compass_gradsJonathan Haidt famously has stated that American conservatives carry some moral values that liberals lack. Tomas Ståhl at the University of Illinois at Chicago has performed a study of atheists and the religious, in both the US and Sweden, reaching a similar result:

The most general take-home message from these studies is that people who do not believe in God do have a moral compass. In fact, they share many of the same moral concerns that religious believers have, such as concerns about fairness, and about protecting vulnerable individuals from harm. However, disbelievers are less inclined than believers to endorse moral values that serve group cohesion, such as having respect for authorities, ingroup loyalty, and sanctity.

(Cite.) That makes intuitive sense to me. Religion is a kind of abstract authority, telling its adherents why they should believe certain things and think in certain ways. Few social constructs are as effective as religion at creating an in-group and out-group. And sanctity is quite bound up with most religious ideologies, though no doubt there are exceptions.

If you think the compass shown is familiar, look closely at how the circle is divided and numbered.

The spy in your pocket

July 22, 2021

Most of the reporting on Monsignor Jeffrey Burrill resigning as general secretary from the US Conference of Catholic Bishops plays to the angle of a powerful priest getting caught cruising gay bars and using Grindr. A dog barks.

The more important story is that he was found out using commercially available, badly anonymized data sold by the cellular carriers. That data includes both location information and app usage:

The Pillar says it obtained 24 months’ worth of “commercially available records of app signal data” covering portions of 2018, 2019, and 2020, which included records of Grindr usage and locations where the app was used. The publication zeroed in on addresses where Burrill was known to frequent and singled out a device identifier that appeared at those locations. Key locations included Burrill’s office at the USCCB, his USCCB-owned residence, and USCCB meetings and events in other cities where he was in attendance. The analysis also looked at other locations farther afield, including his family lake house, his family members’ residences, and an apartment in his Wisconsin hometown where he reportedly has lived. The de-anonymized data revealed that a mobile device that appeared at those locations—likely Burrill’s phone, The Pillar says—used Grindr almost daily.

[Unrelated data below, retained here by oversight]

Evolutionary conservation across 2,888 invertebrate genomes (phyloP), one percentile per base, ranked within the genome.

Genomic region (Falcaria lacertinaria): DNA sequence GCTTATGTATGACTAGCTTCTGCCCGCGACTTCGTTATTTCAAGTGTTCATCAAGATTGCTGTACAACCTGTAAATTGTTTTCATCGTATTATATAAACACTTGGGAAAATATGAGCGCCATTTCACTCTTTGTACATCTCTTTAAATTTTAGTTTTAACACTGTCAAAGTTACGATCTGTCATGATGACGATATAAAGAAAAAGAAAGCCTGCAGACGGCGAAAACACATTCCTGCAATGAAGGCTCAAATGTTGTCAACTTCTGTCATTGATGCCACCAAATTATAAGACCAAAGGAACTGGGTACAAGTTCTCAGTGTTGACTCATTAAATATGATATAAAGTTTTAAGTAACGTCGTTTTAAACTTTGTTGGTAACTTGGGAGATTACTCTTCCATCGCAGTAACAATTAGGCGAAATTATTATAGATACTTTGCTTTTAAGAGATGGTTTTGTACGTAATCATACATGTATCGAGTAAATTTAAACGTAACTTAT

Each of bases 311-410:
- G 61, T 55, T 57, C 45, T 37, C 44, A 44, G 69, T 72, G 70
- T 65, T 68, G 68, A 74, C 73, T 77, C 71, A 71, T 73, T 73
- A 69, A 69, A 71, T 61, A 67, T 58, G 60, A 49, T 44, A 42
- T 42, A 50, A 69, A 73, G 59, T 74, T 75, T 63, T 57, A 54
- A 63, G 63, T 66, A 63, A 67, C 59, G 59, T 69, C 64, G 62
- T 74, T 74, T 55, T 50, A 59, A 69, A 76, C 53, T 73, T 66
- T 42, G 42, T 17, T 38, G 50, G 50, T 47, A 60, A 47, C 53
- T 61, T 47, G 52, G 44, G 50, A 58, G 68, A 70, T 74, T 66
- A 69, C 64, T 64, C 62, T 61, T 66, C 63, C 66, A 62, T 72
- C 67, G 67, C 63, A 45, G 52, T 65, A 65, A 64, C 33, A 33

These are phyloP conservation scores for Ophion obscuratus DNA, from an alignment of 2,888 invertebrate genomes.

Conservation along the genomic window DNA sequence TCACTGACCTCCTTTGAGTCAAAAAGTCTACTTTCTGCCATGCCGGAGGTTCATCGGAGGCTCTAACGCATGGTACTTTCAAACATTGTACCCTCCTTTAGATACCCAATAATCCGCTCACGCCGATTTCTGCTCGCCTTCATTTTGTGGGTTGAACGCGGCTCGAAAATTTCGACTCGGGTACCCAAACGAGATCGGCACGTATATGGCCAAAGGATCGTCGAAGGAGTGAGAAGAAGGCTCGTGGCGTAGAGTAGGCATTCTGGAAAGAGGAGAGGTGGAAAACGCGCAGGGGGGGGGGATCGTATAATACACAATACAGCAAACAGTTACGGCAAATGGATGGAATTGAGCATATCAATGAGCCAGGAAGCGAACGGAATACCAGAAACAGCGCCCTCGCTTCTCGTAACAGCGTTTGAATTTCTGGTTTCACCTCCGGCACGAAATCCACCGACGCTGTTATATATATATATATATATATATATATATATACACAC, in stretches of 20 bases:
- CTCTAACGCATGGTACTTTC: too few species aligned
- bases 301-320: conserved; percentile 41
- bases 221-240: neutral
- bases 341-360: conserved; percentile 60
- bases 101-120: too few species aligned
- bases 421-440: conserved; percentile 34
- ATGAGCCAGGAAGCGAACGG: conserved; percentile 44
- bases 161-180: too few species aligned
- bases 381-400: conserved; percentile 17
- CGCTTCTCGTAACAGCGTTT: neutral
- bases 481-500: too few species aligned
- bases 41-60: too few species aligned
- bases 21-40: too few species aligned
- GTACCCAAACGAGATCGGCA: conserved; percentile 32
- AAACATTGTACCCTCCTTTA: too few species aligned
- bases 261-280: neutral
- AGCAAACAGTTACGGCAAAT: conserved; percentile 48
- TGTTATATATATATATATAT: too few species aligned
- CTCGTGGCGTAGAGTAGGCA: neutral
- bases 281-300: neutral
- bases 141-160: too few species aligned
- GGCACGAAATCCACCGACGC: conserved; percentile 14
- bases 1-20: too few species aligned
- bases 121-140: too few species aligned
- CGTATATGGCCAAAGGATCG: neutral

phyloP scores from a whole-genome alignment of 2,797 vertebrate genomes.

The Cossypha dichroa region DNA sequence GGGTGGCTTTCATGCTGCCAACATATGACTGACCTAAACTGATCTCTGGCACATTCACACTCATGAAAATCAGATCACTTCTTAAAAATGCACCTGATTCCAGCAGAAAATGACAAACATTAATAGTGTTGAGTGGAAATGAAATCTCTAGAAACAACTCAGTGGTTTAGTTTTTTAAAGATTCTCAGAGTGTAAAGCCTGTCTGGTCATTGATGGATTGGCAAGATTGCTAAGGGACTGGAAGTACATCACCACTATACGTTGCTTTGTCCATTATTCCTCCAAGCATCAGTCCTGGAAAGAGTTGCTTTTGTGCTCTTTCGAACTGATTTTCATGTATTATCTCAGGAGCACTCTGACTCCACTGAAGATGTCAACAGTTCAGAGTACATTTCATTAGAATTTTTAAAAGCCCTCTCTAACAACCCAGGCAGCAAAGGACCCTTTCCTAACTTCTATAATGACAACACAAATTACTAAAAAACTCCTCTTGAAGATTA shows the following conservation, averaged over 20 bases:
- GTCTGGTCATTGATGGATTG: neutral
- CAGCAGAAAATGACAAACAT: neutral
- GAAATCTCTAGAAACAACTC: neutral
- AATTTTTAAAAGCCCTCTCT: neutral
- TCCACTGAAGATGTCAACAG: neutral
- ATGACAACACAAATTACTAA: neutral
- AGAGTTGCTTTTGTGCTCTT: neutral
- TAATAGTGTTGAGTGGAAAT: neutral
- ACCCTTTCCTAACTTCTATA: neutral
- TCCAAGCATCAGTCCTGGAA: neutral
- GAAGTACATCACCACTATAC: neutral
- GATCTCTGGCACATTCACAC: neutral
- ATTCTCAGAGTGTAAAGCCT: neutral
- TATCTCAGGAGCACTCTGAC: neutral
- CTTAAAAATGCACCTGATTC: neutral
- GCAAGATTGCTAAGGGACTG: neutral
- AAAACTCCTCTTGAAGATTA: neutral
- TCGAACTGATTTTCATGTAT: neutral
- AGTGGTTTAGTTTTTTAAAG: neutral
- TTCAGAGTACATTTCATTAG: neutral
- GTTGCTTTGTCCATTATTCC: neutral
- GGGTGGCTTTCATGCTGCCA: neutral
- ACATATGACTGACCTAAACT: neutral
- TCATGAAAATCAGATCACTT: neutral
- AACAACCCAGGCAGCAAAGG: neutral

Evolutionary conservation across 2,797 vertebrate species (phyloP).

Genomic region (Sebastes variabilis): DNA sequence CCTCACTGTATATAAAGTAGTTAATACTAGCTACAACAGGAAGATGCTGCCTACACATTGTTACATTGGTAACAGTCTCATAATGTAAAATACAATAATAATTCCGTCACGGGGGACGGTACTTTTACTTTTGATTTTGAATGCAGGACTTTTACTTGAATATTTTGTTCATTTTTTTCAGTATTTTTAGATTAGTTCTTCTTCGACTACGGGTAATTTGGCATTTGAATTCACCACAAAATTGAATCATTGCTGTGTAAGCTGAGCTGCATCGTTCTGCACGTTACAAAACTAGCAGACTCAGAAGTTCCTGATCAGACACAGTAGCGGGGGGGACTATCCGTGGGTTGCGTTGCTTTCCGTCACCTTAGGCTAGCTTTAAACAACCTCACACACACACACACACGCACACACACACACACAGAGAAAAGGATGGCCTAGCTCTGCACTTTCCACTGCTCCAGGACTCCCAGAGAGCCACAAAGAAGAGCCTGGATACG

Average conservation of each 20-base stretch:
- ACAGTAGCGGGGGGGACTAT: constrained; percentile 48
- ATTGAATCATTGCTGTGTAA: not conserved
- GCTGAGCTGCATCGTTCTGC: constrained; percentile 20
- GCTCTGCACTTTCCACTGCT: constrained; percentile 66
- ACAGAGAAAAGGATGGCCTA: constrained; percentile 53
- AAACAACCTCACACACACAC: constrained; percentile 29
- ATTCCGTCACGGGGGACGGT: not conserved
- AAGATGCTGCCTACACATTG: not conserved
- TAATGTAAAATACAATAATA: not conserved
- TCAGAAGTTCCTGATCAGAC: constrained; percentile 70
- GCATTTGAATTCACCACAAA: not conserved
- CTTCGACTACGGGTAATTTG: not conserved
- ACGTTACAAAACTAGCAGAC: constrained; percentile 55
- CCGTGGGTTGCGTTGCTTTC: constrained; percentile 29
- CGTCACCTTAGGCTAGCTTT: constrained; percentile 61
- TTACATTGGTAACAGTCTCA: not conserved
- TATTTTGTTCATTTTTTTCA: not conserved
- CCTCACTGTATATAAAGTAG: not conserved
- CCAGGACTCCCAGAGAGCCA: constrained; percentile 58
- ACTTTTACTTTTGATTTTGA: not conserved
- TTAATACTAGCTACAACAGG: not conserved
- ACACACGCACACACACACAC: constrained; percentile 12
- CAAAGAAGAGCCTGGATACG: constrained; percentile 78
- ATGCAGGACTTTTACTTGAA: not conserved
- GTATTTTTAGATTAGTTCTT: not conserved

Degas_Portraits_Stock_ExchangeThe kind of investigation that The Pillar did into Monsignor Burrill’s private life is something that most anyone can do to anyone else, regarding anything that cellphone usage patterns expose. That should have broad concern. The Catholic Church doesn’t mind its moral watchdogs using such means to turn out their priests. What will it think when it is various crooks shaking down their priests? “Well, Father, a weekly donation will keep this secret.” And not just priests. It’s easy to imagine all sorts of pattern matching on such data that exposes ordinary people to scams and extortions. Imagine spammers calling a cardiologist’s patients: “Margaret, Dr. Phillips was wanting us to make sure you were on this supplement.”

Anyone who thinks that won’t happen because the data lacks phone numbers should keep in mind there is plenty of other commercial data matching names and phone numbers and addresses. It is pretty simple data analysis to find matches based on that.  

As a technologist, I can’t help but look at current cellphone OSes, and think they are quite deficient in controlling what carriers can see, and in protecting personal data from malware. Google and Apple have considerable conflicts of interest in addressing those areas. Both are intent on controlling the platform. That doesn’t leave much room for third parties wanting to provide a technical solution. Regulation controlling what the carriers can sell would help. So long as the data exists, it is a target for hackers. 

If you’re looking for a more secure or more open device, don’t be fooled by the Freedom Phone. That is yet another right-wing grift, looking to relieve the MAGA cultists of their money. Sometimes it’s difficult to keep sympathy for the victims. 

“Starboard!”

July 21, 2021

There seems to be fault all around on why the Ever Given got stuck in the Suez Canal. The pilots didn’t understand big ship steering. They argued with each other and the captain. No tugs were assisting. And as often is the case with a costly or deadly foul up, the sequence started with the decision to shove off in the face of bad weather. Likely because of schedule.

CorpusChristiBayOur local port is hitting record volumes this year. And preparing for LNG fueling. There is a tug or two assisting most every large ship I’ve seen entering or exiting port facilities, the large tankers making way independently only when in the ship channel. These days, it seems most of them are assisted by tethers aft, the tugs using swivel propulsion. All of which is good, since we need to avoid accidents that risk our bay waters.

The US Navy plans to enhance its training of bridge personnel. This comes after the disastrous collisions suffered by the destroyers McCain, in 2017, and Fitzgerald, in 2019. While that focus is on war training, the mistakes that led to those collisions with commercial vessels had more to do with ordinary ship management. A tank crew doesn’t have to regularly navigate their war machine in rush hour on Manhattan streets. US Navy vessels regularly navigate all the waters of the world, including some of the busiest. They should rank among the more responsible ships doing so. Does the Navy yet have the commitment to that ordinary yet important goal?